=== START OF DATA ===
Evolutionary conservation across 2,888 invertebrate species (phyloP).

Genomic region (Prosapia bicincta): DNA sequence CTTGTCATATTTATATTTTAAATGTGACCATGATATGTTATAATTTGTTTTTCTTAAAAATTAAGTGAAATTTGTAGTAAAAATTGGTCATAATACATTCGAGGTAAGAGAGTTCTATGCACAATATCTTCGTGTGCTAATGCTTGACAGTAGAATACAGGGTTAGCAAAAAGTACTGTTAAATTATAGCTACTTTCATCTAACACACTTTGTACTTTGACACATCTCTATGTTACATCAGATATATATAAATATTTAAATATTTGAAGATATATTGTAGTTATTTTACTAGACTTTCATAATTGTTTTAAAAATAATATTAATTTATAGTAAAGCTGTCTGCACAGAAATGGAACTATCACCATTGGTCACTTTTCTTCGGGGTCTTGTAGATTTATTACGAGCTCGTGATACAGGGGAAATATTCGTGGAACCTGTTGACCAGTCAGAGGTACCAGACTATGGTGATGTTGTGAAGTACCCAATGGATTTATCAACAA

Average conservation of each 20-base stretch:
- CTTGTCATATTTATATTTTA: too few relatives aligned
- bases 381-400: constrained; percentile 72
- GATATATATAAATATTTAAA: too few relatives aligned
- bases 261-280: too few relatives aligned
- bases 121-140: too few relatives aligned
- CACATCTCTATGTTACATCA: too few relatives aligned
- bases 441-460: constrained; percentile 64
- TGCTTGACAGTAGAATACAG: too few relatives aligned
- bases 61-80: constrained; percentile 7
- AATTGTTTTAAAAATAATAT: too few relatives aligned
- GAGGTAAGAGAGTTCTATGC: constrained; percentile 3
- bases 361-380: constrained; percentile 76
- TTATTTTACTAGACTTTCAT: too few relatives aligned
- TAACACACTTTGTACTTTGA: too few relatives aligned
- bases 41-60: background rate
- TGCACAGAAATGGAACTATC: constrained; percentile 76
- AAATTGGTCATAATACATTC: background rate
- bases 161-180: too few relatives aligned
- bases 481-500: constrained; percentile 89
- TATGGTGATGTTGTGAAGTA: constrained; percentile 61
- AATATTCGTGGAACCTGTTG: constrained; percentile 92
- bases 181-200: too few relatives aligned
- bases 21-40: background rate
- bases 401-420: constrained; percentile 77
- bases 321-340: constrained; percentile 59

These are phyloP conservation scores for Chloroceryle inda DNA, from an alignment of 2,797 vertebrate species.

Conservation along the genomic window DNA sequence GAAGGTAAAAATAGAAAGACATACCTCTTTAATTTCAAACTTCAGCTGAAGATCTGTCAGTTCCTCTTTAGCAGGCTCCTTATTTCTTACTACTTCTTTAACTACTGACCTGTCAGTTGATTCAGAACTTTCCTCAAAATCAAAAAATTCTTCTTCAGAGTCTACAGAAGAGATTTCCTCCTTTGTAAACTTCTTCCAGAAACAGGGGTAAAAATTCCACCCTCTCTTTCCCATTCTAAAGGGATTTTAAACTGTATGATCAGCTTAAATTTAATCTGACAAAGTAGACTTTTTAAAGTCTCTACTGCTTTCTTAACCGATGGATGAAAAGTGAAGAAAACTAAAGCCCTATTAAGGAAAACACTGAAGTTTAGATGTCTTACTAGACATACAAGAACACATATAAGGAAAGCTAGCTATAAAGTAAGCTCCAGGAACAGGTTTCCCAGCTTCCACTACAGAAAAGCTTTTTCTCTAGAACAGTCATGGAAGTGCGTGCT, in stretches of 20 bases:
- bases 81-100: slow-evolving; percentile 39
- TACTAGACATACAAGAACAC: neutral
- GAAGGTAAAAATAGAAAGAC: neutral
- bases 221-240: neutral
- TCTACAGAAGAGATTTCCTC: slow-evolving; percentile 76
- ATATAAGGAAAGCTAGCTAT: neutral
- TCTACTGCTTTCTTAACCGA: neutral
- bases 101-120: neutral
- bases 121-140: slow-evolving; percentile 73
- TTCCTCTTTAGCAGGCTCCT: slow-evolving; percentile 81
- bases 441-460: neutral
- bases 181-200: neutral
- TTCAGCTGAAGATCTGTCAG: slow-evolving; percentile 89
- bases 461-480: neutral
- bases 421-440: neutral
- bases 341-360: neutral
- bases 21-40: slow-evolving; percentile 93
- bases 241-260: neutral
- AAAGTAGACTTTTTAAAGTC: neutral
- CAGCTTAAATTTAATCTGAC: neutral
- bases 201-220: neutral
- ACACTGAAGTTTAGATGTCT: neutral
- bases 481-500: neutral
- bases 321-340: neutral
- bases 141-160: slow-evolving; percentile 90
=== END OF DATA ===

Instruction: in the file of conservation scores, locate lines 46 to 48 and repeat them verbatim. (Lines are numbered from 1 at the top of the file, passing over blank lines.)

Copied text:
- bases 341-360: neutral
- bases 21-40: slow-evolving; percentile 93
- bases 241-260: neutral